LETTERS TO EDITOR
Writing for Us
©Copyright 2000, Elyse
A CurtainUp Berkshires Review
The Waverly Gallery
By Elyse Sommer
As George Burns so aptly put it, "old age is not for sissies." Neither is watching Kenneth Lonergan's latest play The Waverly Gallery. Gladys Green, the proprietor of the gallery of the title, is a crusty old lady on the cusp of the downslide into Alzheimer's disease. The truly extraordinary accuracy and poignancy of Eileen Heckart's portrayal of Gladys is the chief reason for enduring the pain of two hours of witnessing the unrevisable final chapter of her life. In her information and humor filled opening monologue, Ms. Heckart manages to not only fill us in on the family history but to give us a vivid sense of Gladys. That's Gladys as she is now, as she is about to be, and as she must have been in her early years as a political activist and when she first started the little gallery on the ground floor of an old Greenwich Village hotel.
While Gladys is the play's raison d'être , her story is filtered through a narrator who's at once involved and a bystander, her grandson Daniel. Ably played by Josh Hamilton (who originated the much less sympathetic role of Dennis in Lonergan's last and well-received play This Is Our Youth) Daniel has much in common with Clifford of Warren Leight's Tony award winning Side Man. His career as a speech writer for an environmental protection group hints that even though he's tried to keep his distance from Gladys' eccentric life, enough of her social activism has rubbed off. As her deterioration escalates from eccentricity to complete disorientation, his efforts to be close but from an emotional distance becomes even more difficult.
Since Daniel's narration, unlike Clifford's in Side Man is less gracefully integrated into the play's action and also without that character's always present wry humor, this filtering process in turn distances us from any real emotional involvement. While we can identify with the problem of supporting someone we love through a difficult exit from life, it's the problem generally and not the characters that engages us. This is not the fault of the actors. Like Hamilton, Maureen Anderman and Mark Blum are excellent -- she as Gladys's daughter Ellen, a doctor and he as her husband Howard (also a physician) whose own set of squabbling parents leads him to remark "things are good all over with the old folks." The several scenes where everyone talks at once without anyone really listening to each other are handled with enormous skill and flawless timing.
The flaws are with the script which, despite being in the works for more than half a dozn years, is hardly ready to move to bigger and better things without some serious "doctoring."" Well acted as the above-mentioned "tower of Babel" scenes are, they fail to really show how the tragedy of Gladys will finally force this family to break a pattern of being connected without any real communication.
Even Gladys who, thanks to Ms. Heckart's multi-layered tragi-comic interpretation, has some of the grandeur of Dr. Vivian Bearing the Donne scholar dying of ovarian cancer in Wit (last year's Pulitzer prize winner) is hobbled by Mr. Lonergan's focus on Daniel. As my colleague Les Gutman who visited CurtainUp's summer "White House" for a whirlwind theater tour of the Berkshires observed, "Dr. Bearing was given a chance to say goodbye to the audience before she segues into a world of drug-induced semi-consciousness. Gladys just fades away leaving Daniel to speak for her. That's reality -- but dramatically it leaves a void." It should be added that the story of Side Man was very much the narrator's own story, Lonergan's narrator is just that and not a character in his own right.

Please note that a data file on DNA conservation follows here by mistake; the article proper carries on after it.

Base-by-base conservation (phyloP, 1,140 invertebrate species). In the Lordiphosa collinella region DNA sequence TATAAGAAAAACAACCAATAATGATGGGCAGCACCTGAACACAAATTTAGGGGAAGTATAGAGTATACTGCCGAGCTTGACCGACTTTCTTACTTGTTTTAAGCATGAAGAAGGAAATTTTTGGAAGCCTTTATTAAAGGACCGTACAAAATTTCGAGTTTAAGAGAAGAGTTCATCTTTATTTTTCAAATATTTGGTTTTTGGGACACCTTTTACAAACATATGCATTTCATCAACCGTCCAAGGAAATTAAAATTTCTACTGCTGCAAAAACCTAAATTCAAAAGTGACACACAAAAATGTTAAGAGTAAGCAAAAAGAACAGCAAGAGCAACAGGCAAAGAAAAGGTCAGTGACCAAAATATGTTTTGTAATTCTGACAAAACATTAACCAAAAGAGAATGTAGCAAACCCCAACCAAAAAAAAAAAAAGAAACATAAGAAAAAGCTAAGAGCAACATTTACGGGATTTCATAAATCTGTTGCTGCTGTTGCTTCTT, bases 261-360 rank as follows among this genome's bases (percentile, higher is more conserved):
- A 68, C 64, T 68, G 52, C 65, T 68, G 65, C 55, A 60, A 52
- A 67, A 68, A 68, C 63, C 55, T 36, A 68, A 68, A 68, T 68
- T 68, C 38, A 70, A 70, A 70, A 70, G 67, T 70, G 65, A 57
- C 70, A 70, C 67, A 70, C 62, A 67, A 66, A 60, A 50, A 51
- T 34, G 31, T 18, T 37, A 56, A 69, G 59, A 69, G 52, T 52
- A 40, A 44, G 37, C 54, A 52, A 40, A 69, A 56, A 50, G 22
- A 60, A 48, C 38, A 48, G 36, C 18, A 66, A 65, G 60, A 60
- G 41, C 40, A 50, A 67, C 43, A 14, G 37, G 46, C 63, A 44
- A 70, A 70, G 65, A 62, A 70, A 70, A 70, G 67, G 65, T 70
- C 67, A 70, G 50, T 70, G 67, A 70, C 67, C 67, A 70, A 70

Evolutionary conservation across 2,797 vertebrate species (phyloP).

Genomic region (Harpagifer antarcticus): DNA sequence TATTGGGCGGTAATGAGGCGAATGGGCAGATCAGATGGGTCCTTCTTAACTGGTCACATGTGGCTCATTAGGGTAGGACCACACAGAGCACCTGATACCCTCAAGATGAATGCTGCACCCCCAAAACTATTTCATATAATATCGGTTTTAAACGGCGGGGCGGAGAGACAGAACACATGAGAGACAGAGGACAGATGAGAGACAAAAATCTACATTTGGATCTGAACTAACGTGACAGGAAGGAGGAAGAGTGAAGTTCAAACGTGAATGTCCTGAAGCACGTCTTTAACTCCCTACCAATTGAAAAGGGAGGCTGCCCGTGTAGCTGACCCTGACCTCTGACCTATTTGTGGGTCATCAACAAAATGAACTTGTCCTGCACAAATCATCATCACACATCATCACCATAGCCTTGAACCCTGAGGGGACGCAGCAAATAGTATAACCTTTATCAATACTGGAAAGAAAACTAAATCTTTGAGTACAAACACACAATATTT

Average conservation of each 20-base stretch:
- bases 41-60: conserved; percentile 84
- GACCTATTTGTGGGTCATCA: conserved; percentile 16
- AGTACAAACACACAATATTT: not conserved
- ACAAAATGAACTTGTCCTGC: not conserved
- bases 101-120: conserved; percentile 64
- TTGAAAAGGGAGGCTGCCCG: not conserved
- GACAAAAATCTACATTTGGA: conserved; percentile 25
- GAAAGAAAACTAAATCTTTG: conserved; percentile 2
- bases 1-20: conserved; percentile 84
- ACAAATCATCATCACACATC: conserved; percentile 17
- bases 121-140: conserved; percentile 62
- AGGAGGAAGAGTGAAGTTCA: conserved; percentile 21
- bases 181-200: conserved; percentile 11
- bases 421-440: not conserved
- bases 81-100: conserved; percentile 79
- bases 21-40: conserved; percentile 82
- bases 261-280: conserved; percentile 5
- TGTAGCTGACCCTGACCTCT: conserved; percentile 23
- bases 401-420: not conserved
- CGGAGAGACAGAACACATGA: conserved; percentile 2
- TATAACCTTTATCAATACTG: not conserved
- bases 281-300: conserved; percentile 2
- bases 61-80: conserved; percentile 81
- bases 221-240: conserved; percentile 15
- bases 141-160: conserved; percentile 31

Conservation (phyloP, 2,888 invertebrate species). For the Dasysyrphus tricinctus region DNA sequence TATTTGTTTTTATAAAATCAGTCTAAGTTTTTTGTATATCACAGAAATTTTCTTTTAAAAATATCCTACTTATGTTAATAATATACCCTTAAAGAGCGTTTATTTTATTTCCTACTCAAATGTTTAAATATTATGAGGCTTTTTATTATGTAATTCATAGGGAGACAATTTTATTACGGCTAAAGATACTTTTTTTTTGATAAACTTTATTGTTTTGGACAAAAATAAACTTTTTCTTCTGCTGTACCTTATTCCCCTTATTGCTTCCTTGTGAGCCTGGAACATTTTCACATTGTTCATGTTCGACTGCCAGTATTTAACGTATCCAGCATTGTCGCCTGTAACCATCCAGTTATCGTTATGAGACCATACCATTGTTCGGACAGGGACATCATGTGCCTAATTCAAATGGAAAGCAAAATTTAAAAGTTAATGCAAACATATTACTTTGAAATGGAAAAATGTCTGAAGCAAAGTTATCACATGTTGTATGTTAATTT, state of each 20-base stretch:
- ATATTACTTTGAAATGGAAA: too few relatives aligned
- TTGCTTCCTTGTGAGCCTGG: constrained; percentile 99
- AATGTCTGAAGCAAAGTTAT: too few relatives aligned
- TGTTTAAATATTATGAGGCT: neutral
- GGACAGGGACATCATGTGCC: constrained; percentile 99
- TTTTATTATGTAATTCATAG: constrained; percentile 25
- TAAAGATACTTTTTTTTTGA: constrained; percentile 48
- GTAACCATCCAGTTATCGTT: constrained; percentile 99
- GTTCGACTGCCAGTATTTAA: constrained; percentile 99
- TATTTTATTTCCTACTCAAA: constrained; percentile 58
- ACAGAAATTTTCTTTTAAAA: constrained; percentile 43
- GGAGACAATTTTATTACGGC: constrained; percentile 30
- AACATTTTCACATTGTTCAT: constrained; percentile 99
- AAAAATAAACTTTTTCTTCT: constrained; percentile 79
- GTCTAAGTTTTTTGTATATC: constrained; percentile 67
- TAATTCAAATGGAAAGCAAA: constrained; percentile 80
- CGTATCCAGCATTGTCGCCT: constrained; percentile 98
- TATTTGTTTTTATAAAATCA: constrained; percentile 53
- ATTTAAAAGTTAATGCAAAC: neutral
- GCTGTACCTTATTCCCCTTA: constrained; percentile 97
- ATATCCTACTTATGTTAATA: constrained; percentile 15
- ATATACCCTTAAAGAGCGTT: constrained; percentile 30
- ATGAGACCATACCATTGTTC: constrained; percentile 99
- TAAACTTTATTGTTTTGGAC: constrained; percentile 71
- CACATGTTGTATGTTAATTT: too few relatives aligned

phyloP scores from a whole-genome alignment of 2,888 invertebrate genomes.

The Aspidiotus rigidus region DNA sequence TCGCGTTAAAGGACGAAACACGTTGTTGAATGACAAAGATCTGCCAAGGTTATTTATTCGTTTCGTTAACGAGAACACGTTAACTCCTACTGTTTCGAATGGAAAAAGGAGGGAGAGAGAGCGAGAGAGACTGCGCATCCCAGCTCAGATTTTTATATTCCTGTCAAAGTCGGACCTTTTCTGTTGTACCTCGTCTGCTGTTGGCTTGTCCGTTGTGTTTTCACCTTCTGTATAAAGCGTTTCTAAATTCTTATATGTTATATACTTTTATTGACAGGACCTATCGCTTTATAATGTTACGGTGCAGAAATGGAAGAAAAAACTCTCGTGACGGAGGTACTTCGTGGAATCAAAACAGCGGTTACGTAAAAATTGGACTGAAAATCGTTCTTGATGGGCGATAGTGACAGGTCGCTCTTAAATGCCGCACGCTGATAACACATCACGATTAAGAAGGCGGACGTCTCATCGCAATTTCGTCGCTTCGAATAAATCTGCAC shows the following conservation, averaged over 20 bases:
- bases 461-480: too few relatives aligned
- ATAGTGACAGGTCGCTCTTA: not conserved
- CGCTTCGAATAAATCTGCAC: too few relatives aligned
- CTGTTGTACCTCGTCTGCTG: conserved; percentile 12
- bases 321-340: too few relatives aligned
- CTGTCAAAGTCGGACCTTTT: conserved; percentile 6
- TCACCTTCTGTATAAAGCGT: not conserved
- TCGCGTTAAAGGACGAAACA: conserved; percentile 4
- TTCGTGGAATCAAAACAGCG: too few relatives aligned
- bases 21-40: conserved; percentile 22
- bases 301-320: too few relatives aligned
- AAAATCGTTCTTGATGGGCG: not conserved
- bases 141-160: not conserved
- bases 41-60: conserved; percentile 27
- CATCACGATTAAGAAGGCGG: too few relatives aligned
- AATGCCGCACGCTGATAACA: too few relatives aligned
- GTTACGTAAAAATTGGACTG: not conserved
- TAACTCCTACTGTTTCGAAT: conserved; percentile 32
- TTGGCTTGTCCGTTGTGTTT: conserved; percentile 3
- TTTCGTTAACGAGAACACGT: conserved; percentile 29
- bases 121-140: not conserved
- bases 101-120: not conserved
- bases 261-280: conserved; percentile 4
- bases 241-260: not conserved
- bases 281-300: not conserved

The play has two other characters to divert us from the relentlessly depressing progression of Gladys' decline. The first is Don Bowman (Anthony Arkin), an unknown artist from Massachusetts who happens into the Waverly Gallery in search of a place to hang his paintings. The second is Gladys's landlord (Stephen Mendillo) a contemporary of Daniel's parents, who wants the gallery back so he can add a restaurant to the hotel he is renovating as part of an effort to re-gentrify the neighborhood.
There is a parallel between the two young men's quests. Don has tried to document his family's life and accomplishments, including his mother's macrame which, being made of thread, won't last except as recorded on canvas. Daniel tries to record his grandmother's life as a feisty activist and Greenwich Village art gallery owner, and also her feisty and sad exit from life and his family's desperate effort to support her through that difficult period. Unfortunately, the threads of connection are so weak that they are too easy to miss. Like Mr. Arkin's thick Eastern Massachusetts accent he distracts more than he adds. This despite occasionally humorous interchanges as Daniel's definition of his family's Jewish identity to Don -- "We're liberal Upper West Side atheistic Jewish intellectuals and we really like German choral music." The same distracting quality applies to the real estate subplot
Director Scott Ellis, supported by a capable design team, especially Derek McLane's semi-realistic set, has given The Waverly Gallery a production befitting the worthy play that is somewhere within this still imperfect world premiere.
Links to other plays mentioned
Our review of Kenneth Lonergan's previous play: This Is Our Youth